A study from the University of Wisconsin-Madison examined long-term mental health variables among parents in middle age. Parents of children with mental health problems or developmental disabilities show modest but notable differences in terms of life-satisfaction, positive emotion and experienced stress. The authors found that parents who were older at the time of the birth of their disabled child tended to fair better overall, probably due to the protective aspect of increased life experience. Parents who were employed were also notably less-stressed and less-depressed than comparable parents who did not work. Opportunity to become involved in outside activities and the self-esteem benefits of employment may be the important elements here. The study's results indicate a need for additional support for parents of disabled children even as these children grow to adulthood.

It may be true--You really need a mother's love to protect you from the harsh world.
A new long-term study suggests that infants who experience a close, physically supportive relationship with their mothers in the earliest months tend to suffer less from anxiety and other dysphoric mood problem. This might best be filed under the "Well, duh." category of research, but still nice to know that common sense has grounding in empirical evidence. The lead author is scientist Joanna Maselko, Ph.D., at Duke University Medical School, in Durham, North Carolina.

Information Technology Really Does Make Us Happier!
A new well-researched report from the U.K. strongly suggests that IT access and use can contribute significantly to one's sense of well-being. The evidence suggests that women, particularly women in less-developed nations, experience more positive feelings according to degree of access to information technology, such as cell phones and internet access than do those without access. The authors state "Put simply, people with IT access are more satisfied with life even when taking account of income and a sense of freedom and being in control. In fact, information technology’s role might be greater than even the statistical analysis implies as it is a major factor in explaining a greater sense of freedom and control. A plausible model, therefore, is that access to and usage of IT helps to promote and enable empowerment and autonomy which then increases well-being in a manner that could be represented by the following model: IT INCREASES the Sense of Freedom/Control which IMPROVES Well-being. "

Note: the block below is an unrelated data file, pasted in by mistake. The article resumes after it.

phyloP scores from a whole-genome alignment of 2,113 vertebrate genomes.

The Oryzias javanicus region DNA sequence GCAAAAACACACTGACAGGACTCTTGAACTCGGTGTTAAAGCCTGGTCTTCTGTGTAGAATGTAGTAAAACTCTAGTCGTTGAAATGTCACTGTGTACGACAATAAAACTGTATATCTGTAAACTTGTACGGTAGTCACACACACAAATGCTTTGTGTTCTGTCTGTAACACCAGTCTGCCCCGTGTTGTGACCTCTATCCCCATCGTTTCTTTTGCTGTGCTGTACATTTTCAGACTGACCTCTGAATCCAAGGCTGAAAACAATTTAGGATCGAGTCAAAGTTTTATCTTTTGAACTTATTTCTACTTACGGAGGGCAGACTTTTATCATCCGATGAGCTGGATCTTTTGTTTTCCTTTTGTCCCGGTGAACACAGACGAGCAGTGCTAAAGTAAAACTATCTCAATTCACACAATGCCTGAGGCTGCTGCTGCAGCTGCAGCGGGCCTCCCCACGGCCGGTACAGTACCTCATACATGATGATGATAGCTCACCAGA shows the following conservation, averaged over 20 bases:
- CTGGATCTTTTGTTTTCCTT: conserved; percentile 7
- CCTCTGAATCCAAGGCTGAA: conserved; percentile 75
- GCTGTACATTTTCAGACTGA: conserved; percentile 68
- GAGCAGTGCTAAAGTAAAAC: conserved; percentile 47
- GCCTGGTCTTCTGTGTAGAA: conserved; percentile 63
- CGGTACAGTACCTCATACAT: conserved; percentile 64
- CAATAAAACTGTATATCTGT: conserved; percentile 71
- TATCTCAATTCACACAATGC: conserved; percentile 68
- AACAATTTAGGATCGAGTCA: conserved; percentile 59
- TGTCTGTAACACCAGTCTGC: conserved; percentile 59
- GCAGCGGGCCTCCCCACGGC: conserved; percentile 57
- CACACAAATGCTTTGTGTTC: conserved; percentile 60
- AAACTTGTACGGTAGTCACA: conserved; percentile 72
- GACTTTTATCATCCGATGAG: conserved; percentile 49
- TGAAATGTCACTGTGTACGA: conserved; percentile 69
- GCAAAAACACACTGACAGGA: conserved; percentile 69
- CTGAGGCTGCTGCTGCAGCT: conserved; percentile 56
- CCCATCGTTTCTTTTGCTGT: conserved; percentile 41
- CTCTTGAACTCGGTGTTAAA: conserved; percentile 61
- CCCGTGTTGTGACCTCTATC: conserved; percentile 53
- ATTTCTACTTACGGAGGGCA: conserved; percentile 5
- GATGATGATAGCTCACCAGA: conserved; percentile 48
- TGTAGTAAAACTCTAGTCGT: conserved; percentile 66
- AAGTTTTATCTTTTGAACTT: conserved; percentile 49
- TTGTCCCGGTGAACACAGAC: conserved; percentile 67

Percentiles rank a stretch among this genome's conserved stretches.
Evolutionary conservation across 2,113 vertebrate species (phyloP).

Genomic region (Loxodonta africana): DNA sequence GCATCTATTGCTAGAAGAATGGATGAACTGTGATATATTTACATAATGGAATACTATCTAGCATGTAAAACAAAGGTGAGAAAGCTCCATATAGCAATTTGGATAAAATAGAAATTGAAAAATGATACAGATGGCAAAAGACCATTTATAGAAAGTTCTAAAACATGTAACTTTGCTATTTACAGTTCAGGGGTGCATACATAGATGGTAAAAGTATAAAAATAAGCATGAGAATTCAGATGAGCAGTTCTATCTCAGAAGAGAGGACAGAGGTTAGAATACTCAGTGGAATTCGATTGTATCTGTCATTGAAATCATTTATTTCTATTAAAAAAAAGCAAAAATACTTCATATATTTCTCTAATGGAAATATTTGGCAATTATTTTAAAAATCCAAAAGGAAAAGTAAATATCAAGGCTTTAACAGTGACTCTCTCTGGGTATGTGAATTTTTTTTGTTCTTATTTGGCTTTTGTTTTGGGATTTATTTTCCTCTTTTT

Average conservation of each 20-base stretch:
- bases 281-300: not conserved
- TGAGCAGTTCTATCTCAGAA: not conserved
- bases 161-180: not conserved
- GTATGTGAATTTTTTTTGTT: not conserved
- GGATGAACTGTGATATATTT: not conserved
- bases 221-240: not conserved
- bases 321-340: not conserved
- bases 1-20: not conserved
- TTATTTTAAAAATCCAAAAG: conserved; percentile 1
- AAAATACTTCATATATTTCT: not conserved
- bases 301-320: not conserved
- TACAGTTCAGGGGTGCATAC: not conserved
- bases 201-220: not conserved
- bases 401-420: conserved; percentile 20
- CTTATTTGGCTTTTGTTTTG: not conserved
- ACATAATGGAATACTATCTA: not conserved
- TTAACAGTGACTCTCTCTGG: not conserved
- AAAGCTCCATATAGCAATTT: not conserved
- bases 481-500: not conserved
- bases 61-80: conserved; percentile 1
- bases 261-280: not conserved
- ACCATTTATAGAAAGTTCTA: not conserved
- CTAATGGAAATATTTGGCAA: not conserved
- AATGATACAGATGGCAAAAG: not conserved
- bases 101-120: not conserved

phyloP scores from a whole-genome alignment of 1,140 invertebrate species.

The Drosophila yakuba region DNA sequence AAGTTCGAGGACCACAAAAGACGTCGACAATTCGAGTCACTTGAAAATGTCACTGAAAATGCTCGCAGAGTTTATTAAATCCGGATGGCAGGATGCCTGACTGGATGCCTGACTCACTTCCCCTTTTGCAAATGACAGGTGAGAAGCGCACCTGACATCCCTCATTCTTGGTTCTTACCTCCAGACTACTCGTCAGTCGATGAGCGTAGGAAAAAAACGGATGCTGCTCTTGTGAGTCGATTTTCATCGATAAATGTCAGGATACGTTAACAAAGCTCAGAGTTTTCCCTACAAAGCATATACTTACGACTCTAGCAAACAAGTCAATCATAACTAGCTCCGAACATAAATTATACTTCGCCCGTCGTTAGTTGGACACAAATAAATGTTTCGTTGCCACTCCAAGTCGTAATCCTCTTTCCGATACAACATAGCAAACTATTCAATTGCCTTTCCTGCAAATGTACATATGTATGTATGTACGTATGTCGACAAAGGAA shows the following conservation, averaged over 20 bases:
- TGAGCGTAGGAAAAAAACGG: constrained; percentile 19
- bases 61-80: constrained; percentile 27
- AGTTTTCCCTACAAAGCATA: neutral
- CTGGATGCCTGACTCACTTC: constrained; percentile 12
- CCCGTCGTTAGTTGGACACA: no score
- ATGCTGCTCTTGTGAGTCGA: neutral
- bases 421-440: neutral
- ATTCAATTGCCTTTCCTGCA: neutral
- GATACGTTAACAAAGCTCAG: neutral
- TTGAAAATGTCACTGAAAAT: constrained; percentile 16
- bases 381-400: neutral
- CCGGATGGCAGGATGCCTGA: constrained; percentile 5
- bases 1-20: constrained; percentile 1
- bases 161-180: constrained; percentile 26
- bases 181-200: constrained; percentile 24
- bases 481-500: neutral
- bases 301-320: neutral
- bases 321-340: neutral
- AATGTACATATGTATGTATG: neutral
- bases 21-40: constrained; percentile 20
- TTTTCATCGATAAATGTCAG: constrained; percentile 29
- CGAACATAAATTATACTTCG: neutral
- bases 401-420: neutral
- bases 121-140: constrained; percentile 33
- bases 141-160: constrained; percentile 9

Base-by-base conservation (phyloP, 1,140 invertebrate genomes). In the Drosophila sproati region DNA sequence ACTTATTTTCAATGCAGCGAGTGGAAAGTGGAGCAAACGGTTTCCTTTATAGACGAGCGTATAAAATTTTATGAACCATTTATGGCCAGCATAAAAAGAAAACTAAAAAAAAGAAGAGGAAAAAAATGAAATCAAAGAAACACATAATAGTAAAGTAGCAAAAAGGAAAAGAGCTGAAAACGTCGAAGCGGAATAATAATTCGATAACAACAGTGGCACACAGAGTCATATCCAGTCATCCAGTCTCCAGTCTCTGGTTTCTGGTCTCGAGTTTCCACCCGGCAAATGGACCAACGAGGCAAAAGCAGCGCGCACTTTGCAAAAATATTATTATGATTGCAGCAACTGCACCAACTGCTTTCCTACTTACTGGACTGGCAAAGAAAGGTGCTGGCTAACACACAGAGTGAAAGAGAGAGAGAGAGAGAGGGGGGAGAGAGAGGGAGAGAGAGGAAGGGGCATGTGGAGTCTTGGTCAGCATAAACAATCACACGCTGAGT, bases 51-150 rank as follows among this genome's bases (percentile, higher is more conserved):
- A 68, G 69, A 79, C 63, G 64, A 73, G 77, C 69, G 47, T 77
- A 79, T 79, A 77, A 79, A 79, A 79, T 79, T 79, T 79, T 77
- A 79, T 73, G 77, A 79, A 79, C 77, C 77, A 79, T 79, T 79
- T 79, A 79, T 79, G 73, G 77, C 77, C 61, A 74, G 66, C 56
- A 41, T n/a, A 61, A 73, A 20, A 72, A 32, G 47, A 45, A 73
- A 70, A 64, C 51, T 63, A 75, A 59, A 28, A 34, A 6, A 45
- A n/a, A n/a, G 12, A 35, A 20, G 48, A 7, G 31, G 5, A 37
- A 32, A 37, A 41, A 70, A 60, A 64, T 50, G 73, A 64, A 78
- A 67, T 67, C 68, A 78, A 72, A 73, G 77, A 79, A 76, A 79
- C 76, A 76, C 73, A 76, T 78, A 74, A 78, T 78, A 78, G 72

Striking Evidence for Structural Changes in Brain Resulting from Learning
Timothy Keller and Marcel Just at Carnegie University have demonstrated that there are a number of significant structural changes in childrens' brains following intensive remedial reading training.  The children in the study showed increased efficiency of signal transmission within the white matter of the brain following 100 hours of intensive reading training over a six month period.  Changes in white matter functioning were highly correlated with measured improvements in reading skills in the children studied.  Keller has previously conducted research that examined the involvement of white matter in autistic conditions.


Early Intervention Proven to Improve Outcomes in Children with Autism

A new carefully controlled study suggests that structured interventions with children under two years of age can significantly improve social functioning, language development and general adaptive behavior.  The study followed 48 children aged 18 to 30 months for approximately five years and compared children and families using the Early Start Denver Model to a control group receiving standard community-based services over the same time period.  At the end of the study, children in the Denver model condition showed an average gain of 18 IQ points as compared to a 4 point gain among controls.  The program emphasized professional training of parents using Applied Behavioral Analysis techniques in concert with relationship-building active play.